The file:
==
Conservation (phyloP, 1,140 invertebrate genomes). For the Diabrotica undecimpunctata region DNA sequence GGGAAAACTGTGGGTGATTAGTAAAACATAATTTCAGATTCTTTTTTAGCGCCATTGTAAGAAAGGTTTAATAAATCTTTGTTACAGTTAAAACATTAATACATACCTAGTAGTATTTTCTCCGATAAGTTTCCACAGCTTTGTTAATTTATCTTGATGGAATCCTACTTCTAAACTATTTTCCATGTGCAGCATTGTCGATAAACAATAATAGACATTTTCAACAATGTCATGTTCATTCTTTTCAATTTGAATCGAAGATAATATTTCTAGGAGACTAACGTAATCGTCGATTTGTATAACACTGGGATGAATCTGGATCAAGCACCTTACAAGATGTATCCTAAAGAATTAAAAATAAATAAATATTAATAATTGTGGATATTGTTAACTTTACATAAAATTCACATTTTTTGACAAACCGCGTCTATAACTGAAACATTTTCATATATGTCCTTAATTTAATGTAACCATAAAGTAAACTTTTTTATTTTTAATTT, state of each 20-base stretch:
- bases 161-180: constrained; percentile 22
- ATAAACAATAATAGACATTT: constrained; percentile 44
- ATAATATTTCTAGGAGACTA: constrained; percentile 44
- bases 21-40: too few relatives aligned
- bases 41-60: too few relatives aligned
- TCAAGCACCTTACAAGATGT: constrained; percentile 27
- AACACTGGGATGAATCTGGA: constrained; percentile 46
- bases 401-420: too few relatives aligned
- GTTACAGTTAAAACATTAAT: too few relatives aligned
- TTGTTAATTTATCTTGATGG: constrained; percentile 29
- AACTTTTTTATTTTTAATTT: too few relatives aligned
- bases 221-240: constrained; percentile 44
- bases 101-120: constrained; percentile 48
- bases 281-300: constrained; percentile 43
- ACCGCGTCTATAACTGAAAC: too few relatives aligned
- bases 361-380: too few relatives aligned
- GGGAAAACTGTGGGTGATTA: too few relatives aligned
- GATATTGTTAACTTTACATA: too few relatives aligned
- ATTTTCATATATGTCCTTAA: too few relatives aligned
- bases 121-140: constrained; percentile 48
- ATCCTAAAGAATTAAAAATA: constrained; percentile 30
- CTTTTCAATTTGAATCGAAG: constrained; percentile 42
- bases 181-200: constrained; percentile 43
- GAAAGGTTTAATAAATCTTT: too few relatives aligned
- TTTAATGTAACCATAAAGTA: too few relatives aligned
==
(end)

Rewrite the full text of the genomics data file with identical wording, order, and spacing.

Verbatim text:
Conservation (phyloP, 1,140 invertebrate genomes). For the Diabrotica undecimpunctata region DNA sequence GGGAAAACTGTGGGTGATTAGTAAAACATAATTTCAGATTCTTTTTTAGCGCCATTGTAAGAAAGGTTTAATAAATCTTTGTTACAGTTAAAACATTAATACATACCTAGTAGTATTTTCTCCGATAAGTTTCCACAGCTTTGTTAATTTATCTTGATGGAATCCTACTTCTAAACTATTTTCCATGTGCAGCATTGTCGATAAACAATAATAGACATTTTCAACAATGTCATGTTCATTCTTTTCAATTTGAATCGAAGATAATATTTCTAGGAGACTAACGTAATCGTCGATTTGTATAACACTGGGATGAATCTGGATCAAGCACCTTACAAGATGTATCCTAAAGAATTAAAAATAAATAAATATTAATAATTGTGGATATTGTTAACTTTACATAAAATTCACATTTTTTGACAAACCGCGTCTATAACTGAAACATTTTCATATATGTCCTTAATTTAATGTAACCATAAAGTAAACTTTTTTATTTTTAATTT, state of each 20-base stretch:
- bases 161-180: constrained; percentile 22
- ATAAACAATAATAGACATTT: constrained; percentile 44
- ATAATATTTCTAGGAGACTA: constrained; percentile 44
- bases 21-40: too few relatives aligned
- bases 41-60: too few relatives aligned
- TCAAGCACCTTACAAGATGT: constrained; percentile 27
- AACACTGGGATGAATCTGGA: constrained; percentile 46
- bases 401-420: too few relatives aligned
- GTTACAGTTAAAACATTAAT: too few relatives aligned
- TTGTTAATTTATCTTGATGG: constrained; percentile 29
- AACTTTTTTATTTTTAATTT: too few relatives aligned
- bases 221-240: constrained; percentile 44
- bases 101-120: constrained; percentile 48
- bases 281-300: constrained; percentile 43
- ACCGCGTCTATAACTGAAAC: too few relatives aligned
- bases 361-380: too few relatives aligned
- GGGAAAACTGTGGGTGATTA: too few relatives aligned
- GATATTGTTAACTTTACATA: too few relatives aligned
- ATTTTCATATATGTCCTTAA: too few relatives aligned
- bases 121-140: constrained; percentile 48
- ATCCTAAAGAATTAAAAATA: constrained; percentile 30
- CTTTTCAATTTGAATCGAAG: constrained; percentile 42
- bases 181-200: constrained; percentile 43
- GAAAGGTTTAATAAATCTTT: too few relatives aligned
- TTTAATGTAACCATAAAGTA: too few relatives aligned